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post #5 of 9 (permalink) Old 08-02-2007, 10:21 PM
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Fishscale...

Is adding a dechlor like Seachem's Prime into the water enough (hope so that's what I did) instead of letting it sit out in a bucket out overnight w/ the dechlor in it...?

Re: ammonia, hmm, my wife tells me its not physically possible for plants to absorb ammonia, so either she's right or your explanation is 'mostly' right...thanks for explaining the part about ammonia breaking down into nitrites then nitrates, which the plants absorb, which I see makes the tank more fish-safe quicker, but I don't think the plants absorb ammonia itself?

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post #6 of 9 (permalink) Old 08-02-2007, 10:50 PM
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Prime is a good one, it will work. Many people on this forum do not age water at all. You couldn't use a python with aged water.

I believe she is right technically, but ammonia is rather specific. I am sure it bonds with other things in the aquarium. For example, ammonium phosphate is a fairly common fertilizer for terrestrial plants.

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post #7 of 9 (permalink) Old 08-03-2007, 02:36 AM
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Gotcha, ya the pyhton is hard to give up for convenience...

Good point on the ammonia, I'll bring this up w/ the lil lady see what she says...

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post #8 of 9 (permalink) Old 08-03-2007, 08:53 PM
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It seems like I've read that plants can actually absorb the nitrogen from ammonia (or ammonium, or whatever form it is) from the fish waste more readily than the nitrate we add in for ferts. Of course there might be steps inbwteen going from ammonia->plant but in the end the fish waste feeds the plants, just like how they spread cow waste on the fields.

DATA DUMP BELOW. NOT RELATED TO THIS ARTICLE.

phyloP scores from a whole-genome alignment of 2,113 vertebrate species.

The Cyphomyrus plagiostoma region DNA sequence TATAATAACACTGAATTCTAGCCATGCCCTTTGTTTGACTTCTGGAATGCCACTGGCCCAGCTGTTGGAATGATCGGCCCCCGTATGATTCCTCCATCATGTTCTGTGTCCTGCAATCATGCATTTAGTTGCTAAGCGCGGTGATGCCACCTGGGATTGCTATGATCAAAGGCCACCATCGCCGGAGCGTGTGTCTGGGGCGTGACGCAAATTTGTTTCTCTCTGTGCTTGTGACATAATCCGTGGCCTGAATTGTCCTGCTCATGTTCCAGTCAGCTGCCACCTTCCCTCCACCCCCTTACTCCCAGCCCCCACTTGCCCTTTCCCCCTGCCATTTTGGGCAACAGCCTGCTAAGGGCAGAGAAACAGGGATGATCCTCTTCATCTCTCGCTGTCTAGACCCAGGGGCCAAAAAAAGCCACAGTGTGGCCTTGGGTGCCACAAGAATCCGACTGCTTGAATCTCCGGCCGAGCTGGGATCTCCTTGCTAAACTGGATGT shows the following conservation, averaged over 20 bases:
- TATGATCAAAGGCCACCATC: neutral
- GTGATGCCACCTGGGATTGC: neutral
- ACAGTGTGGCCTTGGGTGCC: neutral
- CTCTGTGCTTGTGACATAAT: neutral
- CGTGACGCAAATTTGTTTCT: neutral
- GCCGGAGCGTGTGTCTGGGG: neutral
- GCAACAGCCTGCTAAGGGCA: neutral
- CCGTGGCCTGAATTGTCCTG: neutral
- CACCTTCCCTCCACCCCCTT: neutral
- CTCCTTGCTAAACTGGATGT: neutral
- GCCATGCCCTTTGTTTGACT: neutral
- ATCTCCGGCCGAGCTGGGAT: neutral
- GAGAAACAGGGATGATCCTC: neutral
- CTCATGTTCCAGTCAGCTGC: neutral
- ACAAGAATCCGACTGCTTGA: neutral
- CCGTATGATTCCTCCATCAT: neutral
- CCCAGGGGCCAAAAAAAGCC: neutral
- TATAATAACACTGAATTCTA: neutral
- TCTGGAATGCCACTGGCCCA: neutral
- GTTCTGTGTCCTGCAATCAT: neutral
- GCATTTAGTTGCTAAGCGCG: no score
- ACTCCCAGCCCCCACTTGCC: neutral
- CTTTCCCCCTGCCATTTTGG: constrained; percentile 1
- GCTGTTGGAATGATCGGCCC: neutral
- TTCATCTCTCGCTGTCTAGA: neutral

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post #9 of 9 (permalink) Old 08-03-2007, 09:05 PM
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When you cycle a tank using plants, you don't end up with a full nitrogen cycle. The plants themselves may absorb ammonia, so you won't end up with a full regular cycle where ammonia is produced(phase 1), bacteria grow in response to the ammonia and produce nitrities and nitrities skyrocket whereas ammonia plummets(phase 2), in response nitrite eating bacteria multiply and your nitrates skyrocket, whereas the nitrite and ammonia have fallen to zero(3rd and final phase).

Now if you are going to cycle using plants, it is important that you are using healthy plants to begin with. Also, if you have high plant mass in your tank and a heavy fish load and the heavy plant mass is keeping your water parameters(ammonia and nitrates stable), if you ever remove any of the plants too quickly or you have unhealthy plants that die quicker than they grow, you could throw your whole aquarium into another "recycle" mode and endanger your fish.